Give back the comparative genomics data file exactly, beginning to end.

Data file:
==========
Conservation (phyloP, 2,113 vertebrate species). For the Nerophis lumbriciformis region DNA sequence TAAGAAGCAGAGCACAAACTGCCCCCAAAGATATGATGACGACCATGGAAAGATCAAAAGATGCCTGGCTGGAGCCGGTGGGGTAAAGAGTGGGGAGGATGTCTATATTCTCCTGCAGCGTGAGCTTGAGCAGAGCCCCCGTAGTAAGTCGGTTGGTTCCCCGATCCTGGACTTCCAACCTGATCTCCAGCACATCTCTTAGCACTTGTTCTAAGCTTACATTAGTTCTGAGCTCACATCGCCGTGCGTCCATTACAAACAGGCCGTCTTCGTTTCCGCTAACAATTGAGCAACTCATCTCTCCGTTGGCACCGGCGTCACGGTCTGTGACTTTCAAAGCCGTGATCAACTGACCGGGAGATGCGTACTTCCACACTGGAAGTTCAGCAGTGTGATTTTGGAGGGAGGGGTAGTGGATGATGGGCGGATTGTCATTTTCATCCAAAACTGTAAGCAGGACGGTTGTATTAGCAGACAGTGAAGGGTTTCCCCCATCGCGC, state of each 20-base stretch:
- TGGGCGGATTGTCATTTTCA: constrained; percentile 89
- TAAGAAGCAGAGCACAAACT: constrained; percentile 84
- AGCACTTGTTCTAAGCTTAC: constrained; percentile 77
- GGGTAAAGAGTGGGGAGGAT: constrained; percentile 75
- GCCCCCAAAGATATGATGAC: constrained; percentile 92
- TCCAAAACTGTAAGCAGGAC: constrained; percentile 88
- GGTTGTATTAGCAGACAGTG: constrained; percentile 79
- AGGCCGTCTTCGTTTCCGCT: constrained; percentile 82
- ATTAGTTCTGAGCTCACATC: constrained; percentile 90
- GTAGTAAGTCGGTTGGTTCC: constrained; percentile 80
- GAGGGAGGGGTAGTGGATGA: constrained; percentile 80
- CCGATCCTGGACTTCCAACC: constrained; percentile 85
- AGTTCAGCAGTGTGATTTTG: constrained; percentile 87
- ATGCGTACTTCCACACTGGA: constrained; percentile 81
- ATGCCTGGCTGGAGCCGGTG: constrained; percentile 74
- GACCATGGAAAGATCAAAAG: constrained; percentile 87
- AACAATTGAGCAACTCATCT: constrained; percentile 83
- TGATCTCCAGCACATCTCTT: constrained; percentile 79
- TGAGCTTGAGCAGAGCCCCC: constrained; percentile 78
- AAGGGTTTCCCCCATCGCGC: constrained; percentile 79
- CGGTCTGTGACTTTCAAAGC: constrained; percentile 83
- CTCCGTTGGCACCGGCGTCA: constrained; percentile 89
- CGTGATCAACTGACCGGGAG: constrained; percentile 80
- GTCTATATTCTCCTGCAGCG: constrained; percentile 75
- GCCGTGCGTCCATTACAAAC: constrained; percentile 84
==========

Conservation (phyloP, 2,113 vertebrate species). For the Nerophis lumbriciformis region DNA sequence TAAGAAGCAGAGCACAAACTGCCCCCAAAGATATGATGACGACCATGGAAAGATCAAAAGATGCCTGGCTGGAGCCGGTGGGGTAAAGAGTGGGGAGGATGTCTATATTCTCCTGCAGCGTGAGCTTGAGCAGAGCCCCCGTAGTAAGTCGGTTGGTTCCCCGATCCTGGACTTCCAACCTGATCTCCAGCACATCTCTTAGCACTTGTTCTAAGCTTACATTAGTTCTGAGCTCACATCGCCGTGCGTCCATTACAAACAGGCCGTCTTCGTTTCCGCTAACAATTGAGCAACTCATCTCTCCGTTGGCACCGGCGTCACGGTCTGTGACTTTCAAAGCCGTGATCAACTGACCGGGAGATGCGTACTTCCACACTGGAAGTTCAGCAGTGTGATTTTGGAGGGAGGGGTAGTGGATGATGGGCGGATTGTCATTTTCATCCAAAACTGTAAGCAGGACGGTTGTATTAGCAGACAGTGAAGGGTTTCCCCCATCGCGC, state of each 20-base stretch:
- TGGGCGGATTGTCATTTTCA: constrained; percentile 89
- TAAGAAGCAGAGCACAAACT: constrained; percentile 84
- AGCACTTGTTCTAAGCTTAC: constrained; percentile 77
- GGGTAAAGAGTGGGGAGGAT: constrained; percentile 75
- GCCCCCAAAGATATGATGAC: constrained; percentile 92
- TCCAAAACTGTAAGCAGGAC: constrained; percentile 88
- GGTTGTATTAGCAGACAGTG: constrained; percentile 79
- AGGCCGTCTTCGTTTCCGCT: constrained; percentile 82
- ATTAGTTCTGAGCTCACATC: constrained; percentile 90
- GTAGTAAGTCGGTTGGTTCC: constrained; percentile 80
- GAGGGAGGGGTAGTGGATGA: constrained; percentile 80
- CCGATCCTGGACTTCCAACC: constrained; percentile 85
- AGTTCAGCAGTGTGATTTTG: constrained; percentile 87
- ATGCGTACTTCCACACTGGA: constrained; percentile 81
- ATGCCTGGCTGGAGCCGGTG: constrained; percentile 74
- GACCATGGAAAGATCAAAAG: constrained; percentile 87
- AACAATTGAGCAACTCATCT: constrained; percentile 83
- TGATCTCCAGCACATCTCTT: constrained; percentile 79
- TGAGCTTGAGCAGAGCCCCC: constrained; percentile 78
- AAGGGTTTCCCCCATCGCGC: constrained; percentile 79
- CGGTCTGTGACTTTCAAAGC: constrained; percentile 83
- CTCCGTTGGCACCGGCGTCA: constrained; percentile 89
- CGTGATCAACTGACCGGGAG: constrained; percentile 80
- GTCTATATTCTCCTGCAGCG: constrained; percentile 75
- GCCGTGCGTCCATTACAAAC: constrained; percentile 84